The Devastating Link Between Cigarettes And Infant Death

A recent study shows a direct link between smoking during pregnancy and the increased chance of the baby dying from SIDS.

VIA Medical Daily

For decades,we have learned about the devastating side effects of smoking. Although, almost everybody knows what smoking does to their bodies, it is an incredibly addicted habit that is very difficult to stop. Women who are smoking before pregnancy sometimes smoke during pregnancy as well. Studies have shown that anywhere between 12-20% of pregnant women smoke throughout their pregnancy even though they know that it's harmful for them and their baby.

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Although many studies have showed the devastating effects that smoking has on mom and baby, scientists wanted to figure out just how much each cigarette can harm her baby. A recent study done at Seattle Children's Research Institute studied over 2 million children and their results showed that even after one cigarette the baby has an increased chance of suffering from infant death.

VIA Denver Westword

It was proven that even one cigarette would double the chance of having a child die from Sudden Infant Death Syndrome (SIDS). Tatiana Anderson, one of the scientists working on the study, said that smoking during pregnancy has been shown to be responsible for 800 of the 3,700 SIDS cases in the United States every year. That means that smoking during pregnancy is responsibly for 22% of SIDS cases.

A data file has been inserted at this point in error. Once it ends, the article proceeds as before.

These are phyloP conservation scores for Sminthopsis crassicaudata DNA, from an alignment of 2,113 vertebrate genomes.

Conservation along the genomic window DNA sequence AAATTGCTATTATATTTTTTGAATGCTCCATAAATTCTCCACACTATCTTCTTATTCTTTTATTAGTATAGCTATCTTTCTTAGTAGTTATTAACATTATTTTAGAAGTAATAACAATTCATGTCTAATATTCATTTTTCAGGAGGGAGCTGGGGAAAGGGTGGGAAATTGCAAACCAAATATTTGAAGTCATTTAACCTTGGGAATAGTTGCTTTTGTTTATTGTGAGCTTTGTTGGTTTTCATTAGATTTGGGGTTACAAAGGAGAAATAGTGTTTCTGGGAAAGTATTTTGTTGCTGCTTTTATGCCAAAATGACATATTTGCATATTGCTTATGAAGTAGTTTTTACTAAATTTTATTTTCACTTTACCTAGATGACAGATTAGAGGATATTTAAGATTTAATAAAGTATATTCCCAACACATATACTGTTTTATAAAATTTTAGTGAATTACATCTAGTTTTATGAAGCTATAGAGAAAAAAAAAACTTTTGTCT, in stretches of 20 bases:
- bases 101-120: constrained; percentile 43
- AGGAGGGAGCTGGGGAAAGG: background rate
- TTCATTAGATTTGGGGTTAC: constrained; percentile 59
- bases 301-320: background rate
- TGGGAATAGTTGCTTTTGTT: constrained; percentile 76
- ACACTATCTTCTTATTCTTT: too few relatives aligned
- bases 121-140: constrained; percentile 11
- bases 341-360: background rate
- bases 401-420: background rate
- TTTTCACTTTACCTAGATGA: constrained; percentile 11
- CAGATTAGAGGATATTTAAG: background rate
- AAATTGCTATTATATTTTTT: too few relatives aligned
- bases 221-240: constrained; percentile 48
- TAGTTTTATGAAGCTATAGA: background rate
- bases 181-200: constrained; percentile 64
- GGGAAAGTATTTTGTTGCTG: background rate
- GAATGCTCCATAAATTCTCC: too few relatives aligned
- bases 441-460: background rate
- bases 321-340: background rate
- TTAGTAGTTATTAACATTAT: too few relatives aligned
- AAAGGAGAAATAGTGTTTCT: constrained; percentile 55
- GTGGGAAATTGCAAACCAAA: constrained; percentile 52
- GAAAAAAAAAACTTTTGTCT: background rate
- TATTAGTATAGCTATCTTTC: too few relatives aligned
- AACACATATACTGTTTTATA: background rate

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Women who were smoking right before becoming pregnant still have an increased chance of having a child die from SIDS, but the risk decreases dramatically if they stop right when they find out they are pregnant. It is shown that the amount a woman smokes during pregnancy is directly related to the chances of having her child die from SIDS when they are born. The study states that if a woman who smoked 20 cigarettes per day in her first trimester of pregnancy and then reduced it to 10 cigarettes per day in the second, or third trimester had a reduced SIDS risk compared to a woman who averaged 13 cigarettes per day in each semester. Scientists are urging women to quit smoking, or to reduce the amount that they smoke in order to protect their babies from SIDS.

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